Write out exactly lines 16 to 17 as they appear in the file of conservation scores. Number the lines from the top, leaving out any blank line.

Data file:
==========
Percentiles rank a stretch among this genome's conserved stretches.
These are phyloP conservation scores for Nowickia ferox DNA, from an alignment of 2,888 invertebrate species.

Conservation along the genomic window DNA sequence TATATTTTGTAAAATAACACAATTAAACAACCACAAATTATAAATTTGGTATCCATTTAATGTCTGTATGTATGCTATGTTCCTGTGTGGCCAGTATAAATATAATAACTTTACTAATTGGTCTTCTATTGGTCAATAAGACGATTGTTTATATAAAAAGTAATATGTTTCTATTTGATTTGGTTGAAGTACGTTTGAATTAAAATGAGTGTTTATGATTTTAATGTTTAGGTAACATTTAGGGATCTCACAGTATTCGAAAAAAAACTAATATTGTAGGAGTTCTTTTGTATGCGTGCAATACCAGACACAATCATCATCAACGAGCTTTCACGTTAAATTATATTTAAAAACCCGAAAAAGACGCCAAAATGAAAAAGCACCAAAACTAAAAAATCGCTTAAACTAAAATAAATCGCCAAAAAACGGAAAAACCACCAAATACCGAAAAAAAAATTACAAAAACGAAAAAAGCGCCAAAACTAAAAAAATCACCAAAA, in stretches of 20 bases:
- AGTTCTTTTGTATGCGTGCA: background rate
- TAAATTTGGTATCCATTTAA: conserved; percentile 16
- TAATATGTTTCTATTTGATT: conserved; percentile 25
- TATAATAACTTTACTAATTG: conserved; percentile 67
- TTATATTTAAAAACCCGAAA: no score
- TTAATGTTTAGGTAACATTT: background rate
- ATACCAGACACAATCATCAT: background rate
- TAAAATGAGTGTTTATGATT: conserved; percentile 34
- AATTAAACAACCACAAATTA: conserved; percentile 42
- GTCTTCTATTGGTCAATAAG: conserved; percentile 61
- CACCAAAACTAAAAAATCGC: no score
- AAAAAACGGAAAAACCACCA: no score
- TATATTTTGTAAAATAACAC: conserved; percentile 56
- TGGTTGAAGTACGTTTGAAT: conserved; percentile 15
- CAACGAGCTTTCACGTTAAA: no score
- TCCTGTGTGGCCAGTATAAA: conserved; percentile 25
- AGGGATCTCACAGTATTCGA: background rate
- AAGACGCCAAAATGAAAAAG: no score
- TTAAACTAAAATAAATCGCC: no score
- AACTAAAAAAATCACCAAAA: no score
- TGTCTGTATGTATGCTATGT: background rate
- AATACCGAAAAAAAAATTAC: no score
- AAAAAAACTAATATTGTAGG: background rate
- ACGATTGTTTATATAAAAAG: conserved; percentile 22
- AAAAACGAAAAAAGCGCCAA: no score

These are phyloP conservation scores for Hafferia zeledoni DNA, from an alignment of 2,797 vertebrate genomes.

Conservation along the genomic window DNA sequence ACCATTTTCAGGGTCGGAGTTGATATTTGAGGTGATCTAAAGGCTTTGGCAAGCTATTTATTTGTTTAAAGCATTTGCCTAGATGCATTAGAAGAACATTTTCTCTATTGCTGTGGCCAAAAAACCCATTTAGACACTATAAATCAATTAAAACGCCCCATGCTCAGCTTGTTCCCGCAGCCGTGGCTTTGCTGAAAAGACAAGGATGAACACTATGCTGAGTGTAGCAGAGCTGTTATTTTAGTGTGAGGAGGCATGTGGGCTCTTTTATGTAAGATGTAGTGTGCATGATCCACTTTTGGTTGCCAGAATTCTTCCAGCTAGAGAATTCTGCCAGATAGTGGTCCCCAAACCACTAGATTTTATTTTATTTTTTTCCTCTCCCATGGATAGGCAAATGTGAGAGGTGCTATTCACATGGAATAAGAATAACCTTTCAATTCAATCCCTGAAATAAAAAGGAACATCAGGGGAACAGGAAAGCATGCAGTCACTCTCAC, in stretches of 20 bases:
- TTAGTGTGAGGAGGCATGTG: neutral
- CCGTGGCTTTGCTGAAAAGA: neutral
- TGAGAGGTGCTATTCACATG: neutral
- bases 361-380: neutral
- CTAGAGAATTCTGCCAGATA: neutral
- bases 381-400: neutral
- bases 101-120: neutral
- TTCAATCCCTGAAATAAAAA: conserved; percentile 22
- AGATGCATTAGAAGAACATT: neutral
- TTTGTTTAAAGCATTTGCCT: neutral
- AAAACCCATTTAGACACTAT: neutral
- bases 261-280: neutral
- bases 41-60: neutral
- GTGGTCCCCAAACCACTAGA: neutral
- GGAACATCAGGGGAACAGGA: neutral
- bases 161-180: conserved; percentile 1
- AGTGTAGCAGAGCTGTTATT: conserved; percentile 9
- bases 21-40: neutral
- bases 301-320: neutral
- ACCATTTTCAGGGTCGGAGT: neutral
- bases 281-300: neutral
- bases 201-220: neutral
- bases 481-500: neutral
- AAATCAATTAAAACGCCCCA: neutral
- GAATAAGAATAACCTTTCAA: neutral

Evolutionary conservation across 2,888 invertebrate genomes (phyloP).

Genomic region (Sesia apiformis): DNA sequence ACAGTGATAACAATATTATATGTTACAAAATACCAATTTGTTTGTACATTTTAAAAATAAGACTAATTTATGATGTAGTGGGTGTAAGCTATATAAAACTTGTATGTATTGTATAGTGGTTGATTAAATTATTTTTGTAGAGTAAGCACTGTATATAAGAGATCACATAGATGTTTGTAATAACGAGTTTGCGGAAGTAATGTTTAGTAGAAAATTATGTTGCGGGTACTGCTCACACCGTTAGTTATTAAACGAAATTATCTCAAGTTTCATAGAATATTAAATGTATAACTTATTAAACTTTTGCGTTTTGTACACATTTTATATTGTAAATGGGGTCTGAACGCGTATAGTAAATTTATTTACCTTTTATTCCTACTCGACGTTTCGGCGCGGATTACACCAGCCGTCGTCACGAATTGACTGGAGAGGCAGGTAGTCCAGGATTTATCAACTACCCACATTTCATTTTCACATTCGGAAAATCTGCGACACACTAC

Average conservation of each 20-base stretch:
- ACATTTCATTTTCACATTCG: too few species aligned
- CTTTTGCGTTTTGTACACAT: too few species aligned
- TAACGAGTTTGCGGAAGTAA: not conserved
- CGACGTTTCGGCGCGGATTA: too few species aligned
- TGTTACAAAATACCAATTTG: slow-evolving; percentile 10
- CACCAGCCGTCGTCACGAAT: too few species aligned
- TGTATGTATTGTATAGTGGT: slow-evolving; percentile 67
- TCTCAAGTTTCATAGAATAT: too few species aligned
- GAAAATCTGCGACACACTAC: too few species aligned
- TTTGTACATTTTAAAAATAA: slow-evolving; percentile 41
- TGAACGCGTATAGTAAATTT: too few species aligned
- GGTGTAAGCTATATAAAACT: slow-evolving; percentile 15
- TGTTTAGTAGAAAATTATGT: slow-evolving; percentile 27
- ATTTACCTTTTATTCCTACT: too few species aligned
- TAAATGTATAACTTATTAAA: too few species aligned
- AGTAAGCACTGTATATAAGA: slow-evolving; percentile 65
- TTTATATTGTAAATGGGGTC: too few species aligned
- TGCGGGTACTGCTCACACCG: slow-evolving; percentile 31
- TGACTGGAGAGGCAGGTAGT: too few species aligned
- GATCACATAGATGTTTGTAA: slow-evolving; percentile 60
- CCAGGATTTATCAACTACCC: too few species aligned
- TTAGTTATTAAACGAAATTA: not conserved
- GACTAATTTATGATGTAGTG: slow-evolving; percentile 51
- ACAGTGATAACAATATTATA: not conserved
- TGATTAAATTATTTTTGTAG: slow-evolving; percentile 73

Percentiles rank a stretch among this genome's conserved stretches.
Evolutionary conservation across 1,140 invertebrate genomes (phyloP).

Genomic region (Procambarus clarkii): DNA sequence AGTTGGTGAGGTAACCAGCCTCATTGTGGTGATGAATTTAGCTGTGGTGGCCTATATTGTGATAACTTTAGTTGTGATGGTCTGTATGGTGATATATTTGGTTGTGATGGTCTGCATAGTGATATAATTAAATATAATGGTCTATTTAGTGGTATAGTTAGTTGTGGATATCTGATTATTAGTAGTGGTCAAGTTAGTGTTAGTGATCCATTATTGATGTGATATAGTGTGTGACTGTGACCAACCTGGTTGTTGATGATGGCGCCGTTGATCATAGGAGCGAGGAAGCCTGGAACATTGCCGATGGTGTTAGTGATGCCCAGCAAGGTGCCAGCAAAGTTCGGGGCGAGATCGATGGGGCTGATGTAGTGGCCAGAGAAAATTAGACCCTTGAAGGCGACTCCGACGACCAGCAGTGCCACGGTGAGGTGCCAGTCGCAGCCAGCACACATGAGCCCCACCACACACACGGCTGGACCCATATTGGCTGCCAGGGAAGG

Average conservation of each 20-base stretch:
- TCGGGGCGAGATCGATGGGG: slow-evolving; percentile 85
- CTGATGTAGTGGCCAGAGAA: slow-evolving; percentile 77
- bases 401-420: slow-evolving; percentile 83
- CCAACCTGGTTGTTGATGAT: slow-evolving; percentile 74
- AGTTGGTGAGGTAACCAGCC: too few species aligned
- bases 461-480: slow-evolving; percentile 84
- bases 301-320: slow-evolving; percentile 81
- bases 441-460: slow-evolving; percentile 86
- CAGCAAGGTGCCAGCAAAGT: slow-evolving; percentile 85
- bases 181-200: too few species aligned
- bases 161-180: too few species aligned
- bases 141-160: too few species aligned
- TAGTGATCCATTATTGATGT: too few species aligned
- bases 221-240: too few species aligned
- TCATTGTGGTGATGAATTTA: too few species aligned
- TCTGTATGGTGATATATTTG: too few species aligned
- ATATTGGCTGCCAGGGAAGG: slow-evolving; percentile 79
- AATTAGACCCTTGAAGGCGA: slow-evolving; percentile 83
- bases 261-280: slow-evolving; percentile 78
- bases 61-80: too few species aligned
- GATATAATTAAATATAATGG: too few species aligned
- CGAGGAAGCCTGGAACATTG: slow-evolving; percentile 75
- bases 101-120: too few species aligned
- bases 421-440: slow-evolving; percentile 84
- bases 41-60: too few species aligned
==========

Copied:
- TATATTTTGTAAAATAACAC: conserved; percentile 56
- TGGTTGAAGTACGTTTGAAT: conserved; percentile 15